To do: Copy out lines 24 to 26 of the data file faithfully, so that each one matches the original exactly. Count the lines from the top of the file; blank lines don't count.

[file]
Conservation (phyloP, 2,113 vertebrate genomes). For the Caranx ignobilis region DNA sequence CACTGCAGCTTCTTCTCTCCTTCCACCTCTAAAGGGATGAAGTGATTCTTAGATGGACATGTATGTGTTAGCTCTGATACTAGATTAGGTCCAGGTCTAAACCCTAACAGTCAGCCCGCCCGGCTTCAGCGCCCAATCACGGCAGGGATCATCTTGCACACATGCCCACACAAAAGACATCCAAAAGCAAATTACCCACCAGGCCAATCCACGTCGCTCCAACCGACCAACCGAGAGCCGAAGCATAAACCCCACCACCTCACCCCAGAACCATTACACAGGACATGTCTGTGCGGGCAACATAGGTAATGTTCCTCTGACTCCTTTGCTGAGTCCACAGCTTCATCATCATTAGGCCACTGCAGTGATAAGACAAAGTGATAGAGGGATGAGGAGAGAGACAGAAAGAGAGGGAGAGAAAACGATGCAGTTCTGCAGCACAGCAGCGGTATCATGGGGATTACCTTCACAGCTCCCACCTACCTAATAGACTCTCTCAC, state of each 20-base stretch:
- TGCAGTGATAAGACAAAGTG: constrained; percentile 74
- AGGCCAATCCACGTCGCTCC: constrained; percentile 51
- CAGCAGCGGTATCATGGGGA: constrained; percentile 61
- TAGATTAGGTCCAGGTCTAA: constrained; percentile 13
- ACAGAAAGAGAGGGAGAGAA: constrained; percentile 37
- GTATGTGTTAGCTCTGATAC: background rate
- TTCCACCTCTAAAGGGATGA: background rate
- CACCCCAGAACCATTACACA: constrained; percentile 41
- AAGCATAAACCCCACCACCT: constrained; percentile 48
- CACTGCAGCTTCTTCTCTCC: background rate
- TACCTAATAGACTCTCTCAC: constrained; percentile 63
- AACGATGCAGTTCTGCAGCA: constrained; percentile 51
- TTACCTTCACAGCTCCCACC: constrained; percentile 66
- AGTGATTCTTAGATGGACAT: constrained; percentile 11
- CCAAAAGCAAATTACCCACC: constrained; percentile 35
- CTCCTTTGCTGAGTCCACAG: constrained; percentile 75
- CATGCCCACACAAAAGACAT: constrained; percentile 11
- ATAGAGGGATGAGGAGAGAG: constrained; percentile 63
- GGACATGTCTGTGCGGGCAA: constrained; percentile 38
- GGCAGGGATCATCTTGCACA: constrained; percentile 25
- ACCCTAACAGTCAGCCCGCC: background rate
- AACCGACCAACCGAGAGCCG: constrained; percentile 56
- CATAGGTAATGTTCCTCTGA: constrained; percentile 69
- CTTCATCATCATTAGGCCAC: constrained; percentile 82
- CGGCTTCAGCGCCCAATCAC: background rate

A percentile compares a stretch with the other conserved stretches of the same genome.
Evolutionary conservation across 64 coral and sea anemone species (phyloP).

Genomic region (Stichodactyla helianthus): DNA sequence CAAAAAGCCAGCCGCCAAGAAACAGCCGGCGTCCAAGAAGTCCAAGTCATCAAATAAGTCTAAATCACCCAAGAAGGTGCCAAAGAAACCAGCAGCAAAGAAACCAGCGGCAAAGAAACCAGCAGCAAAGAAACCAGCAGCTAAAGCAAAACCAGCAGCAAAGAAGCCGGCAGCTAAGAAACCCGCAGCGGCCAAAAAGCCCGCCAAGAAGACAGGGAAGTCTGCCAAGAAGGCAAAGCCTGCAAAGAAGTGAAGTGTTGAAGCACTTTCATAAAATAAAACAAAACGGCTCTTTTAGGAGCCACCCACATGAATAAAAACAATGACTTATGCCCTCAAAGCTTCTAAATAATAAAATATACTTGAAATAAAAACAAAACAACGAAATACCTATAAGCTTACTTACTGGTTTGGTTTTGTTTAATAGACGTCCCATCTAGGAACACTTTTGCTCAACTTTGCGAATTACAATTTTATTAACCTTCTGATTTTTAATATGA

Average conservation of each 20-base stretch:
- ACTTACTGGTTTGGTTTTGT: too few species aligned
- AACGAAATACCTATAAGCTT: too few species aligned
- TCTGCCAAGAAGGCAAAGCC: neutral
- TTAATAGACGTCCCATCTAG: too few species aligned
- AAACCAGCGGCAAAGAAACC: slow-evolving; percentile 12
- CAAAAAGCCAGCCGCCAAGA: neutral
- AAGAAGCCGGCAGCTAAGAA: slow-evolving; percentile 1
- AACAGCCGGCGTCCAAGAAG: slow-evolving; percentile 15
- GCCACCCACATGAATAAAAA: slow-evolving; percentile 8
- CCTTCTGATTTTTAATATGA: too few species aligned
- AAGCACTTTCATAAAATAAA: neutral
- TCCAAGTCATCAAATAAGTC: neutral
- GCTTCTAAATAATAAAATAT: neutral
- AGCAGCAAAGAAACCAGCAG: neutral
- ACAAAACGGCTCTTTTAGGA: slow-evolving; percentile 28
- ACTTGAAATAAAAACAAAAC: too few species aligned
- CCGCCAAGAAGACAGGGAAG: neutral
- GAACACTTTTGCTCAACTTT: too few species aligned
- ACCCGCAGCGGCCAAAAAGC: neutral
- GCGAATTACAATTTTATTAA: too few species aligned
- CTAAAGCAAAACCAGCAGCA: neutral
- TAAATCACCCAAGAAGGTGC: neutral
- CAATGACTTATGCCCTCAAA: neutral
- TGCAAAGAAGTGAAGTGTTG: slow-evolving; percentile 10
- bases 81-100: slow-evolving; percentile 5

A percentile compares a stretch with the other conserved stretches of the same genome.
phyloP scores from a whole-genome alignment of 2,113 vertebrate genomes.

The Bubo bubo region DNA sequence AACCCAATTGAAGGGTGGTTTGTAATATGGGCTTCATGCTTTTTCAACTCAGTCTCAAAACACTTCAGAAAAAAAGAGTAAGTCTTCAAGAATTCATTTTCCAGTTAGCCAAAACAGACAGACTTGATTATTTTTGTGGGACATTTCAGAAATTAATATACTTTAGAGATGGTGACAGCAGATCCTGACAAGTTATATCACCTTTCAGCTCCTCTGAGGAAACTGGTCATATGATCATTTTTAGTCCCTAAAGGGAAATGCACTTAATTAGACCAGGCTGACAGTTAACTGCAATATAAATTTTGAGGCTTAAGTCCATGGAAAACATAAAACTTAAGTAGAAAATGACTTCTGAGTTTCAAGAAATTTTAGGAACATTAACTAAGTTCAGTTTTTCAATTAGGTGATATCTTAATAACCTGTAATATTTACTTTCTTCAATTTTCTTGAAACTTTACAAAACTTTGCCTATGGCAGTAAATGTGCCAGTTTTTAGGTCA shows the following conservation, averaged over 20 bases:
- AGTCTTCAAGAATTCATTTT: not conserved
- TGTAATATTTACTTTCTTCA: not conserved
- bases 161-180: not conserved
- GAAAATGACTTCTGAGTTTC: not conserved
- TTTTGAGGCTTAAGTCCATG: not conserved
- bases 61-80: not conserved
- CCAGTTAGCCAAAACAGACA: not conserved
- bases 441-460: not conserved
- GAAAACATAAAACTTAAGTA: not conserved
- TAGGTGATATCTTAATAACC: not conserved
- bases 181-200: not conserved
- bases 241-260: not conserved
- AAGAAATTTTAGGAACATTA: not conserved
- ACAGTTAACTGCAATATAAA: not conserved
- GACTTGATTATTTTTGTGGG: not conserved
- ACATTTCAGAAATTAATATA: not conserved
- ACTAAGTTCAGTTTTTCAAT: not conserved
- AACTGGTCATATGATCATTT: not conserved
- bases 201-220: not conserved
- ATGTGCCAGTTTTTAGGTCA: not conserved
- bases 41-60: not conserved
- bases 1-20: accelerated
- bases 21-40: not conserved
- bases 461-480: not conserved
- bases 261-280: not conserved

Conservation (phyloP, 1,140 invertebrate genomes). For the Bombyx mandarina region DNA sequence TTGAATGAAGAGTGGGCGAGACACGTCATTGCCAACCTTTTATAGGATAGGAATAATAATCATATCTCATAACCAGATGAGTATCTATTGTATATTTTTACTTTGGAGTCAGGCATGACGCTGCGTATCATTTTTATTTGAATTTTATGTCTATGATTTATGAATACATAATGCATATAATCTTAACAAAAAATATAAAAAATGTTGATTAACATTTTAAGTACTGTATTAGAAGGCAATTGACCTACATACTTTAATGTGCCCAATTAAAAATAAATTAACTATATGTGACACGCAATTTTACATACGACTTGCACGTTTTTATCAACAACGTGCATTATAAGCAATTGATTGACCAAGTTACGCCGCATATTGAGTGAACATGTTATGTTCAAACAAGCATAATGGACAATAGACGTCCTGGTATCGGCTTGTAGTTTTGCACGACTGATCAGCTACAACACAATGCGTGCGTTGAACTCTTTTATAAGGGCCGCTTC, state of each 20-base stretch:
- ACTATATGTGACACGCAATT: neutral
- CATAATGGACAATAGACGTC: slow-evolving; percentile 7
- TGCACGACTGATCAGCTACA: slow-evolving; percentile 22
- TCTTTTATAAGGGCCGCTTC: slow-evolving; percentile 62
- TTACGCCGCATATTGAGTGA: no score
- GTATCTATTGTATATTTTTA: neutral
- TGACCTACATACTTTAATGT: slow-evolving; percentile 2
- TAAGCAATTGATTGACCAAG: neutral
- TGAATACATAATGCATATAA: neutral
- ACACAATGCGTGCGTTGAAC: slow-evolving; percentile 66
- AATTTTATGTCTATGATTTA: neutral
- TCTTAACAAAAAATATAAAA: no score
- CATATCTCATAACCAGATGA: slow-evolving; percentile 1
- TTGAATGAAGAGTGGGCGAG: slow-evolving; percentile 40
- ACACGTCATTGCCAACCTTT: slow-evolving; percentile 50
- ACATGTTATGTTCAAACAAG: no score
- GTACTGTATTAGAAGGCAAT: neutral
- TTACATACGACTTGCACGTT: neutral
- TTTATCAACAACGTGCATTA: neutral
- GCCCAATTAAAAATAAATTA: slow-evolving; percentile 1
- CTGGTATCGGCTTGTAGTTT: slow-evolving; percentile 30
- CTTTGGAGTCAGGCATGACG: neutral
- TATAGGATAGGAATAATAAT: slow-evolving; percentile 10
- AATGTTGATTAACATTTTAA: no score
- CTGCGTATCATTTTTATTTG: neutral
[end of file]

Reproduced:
- CATAGGTAATGTTCCTCTGA: constrained; percentile 69
- CTTCATCATCATTAGGCCAC: constrained; percentile 82
- CGGCTTCAGCGCCCAATCAC: background rate